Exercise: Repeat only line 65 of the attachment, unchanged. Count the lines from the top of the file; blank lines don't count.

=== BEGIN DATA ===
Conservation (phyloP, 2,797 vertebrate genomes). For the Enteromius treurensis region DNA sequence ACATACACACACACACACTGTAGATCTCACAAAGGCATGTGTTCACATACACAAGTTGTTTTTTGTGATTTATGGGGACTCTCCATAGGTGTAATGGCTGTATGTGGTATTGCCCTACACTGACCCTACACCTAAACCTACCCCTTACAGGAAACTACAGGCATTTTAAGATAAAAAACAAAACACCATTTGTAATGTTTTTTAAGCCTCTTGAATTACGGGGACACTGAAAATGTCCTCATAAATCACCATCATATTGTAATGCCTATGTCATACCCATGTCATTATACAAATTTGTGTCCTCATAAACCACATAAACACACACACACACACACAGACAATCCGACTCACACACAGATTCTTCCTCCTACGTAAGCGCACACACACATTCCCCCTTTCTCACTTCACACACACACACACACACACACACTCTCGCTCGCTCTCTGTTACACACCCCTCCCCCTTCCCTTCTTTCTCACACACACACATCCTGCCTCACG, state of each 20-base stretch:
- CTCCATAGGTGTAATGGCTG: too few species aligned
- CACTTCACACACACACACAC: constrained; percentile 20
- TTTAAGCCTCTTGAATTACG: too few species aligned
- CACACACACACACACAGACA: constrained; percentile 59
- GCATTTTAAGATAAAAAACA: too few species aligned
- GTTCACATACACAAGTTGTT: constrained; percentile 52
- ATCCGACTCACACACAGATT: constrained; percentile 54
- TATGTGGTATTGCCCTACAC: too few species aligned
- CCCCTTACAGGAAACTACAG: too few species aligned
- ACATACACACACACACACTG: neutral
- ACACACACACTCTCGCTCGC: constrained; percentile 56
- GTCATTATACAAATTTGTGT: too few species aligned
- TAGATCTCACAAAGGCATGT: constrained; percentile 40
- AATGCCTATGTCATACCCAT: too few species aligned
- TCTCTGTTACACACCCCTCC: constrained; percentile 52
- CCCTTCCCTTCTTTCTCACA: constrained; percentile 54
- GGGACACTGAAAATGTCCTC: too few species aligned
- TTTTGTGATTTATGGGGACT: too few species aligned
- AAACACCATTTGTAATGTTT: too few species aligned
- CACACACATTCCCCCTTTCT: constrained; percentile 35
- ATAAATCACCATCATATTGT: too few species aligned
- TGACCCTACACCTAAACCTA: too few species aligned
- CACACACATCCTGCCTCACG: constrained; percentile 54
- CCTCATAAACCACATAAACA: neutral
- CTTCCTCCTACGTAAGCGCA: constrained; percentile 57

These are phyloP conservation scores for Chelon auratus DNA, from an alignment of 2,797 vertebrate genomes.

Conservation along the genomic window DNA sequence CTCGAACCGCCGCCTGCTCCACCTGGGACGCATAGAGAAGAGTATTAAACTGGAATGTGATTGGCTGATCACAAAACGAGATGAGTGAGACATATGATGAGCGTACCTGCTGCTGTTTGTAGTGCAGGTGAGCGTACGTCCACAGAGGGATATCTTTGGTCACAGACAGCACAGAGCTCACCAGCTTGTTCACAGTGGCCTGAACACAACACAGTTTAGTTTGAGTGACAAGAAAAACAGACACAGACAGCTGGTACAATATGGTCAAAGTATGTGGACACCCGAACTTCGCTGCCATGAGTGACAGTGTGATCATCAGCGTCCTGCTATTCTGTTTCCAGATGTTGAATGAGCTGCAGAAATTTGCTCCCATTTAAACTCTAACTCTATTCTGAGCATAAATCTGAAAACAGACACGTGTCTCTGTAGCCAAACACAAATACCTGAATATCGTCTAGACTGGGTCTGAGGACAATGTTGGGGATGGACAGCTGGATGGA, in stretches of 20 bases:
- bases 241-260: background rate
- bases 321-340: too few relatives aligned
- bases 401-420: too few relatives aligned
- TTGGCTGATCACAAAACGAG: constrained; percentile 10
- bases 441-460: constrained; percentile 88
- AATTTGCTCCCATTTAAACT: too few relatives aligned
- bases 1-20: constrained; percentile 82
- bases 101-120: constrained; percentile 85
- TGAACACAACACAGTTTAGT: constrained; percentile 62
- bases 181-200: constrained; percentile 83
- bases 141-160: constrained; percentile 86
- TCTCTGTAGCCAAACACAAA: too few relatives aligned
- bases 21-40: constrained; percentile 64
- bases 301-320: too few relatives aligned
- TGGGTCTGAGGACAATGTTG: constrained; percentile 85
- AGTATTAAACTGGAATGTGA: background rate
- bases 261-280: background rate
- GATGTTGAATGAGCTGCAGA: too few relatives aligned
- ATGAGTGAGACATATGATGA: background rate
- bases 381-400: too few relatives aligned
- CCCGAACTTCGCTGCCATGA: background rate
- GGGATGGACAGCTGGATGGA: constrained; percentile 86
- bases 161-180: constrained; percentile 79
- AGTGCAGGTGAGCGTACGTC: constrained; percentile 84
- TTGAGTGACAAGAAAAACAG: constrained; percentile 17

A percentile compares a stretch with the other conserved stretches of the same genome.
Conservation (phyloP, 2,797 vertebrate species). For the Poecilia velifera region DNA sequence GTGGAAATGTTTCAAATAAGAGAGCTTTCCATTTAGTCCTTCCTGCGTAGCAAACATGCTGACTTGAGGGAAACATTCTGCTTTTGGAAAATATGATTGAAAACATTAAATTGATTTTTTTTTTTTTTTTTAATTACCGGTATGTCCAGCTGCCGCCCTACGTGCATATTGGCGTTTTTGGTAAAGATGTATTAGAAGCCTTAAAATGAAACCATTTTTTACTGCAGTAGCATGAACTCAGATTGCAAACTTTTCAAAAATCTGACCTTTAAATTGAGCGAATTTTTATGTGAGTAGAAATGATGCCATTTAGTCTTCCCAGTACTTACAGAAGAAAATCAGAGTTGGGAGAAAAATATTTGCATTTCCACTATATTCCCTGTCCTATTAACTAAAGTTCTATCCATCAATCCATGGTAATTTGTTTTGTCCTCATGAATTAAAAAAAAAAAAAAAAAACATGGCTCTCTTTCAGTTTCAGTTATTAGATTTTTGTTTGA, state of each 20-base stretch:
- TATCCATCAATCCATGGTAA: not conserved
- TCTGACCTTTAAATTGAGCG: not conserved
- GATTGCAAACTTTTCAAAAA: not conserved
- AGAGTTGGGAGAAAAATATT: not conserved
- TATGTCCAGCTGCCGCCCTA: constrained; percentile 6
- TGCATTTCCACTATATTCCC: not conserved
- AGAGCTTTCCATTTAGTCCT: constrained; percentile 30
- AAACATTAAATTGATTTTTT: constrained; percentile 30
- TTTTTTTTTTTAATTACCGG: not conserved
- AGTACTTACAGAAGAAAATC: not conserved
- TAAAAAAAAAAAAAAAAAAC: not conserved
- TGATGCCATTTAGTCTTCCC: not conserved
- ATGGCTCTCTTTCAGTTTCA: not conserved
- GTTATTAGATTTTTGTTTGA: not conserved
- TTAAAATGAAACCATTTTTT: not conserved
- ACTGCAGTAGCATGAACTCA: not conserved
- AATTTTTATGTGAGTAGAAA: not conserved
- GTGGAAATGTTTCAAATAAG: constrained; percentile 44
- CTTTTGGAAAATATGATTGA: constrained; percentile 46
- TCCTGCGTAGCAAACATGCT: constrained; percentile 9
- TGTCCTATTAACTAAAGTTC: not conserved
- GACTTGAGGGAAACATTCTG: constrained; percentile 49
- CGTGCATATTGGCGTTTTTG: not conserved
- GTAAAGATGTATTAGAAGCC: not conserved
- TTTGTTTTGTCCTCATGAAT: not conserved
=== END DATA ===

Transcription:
- AGTACTTACAGAAGAAAATC: not conserved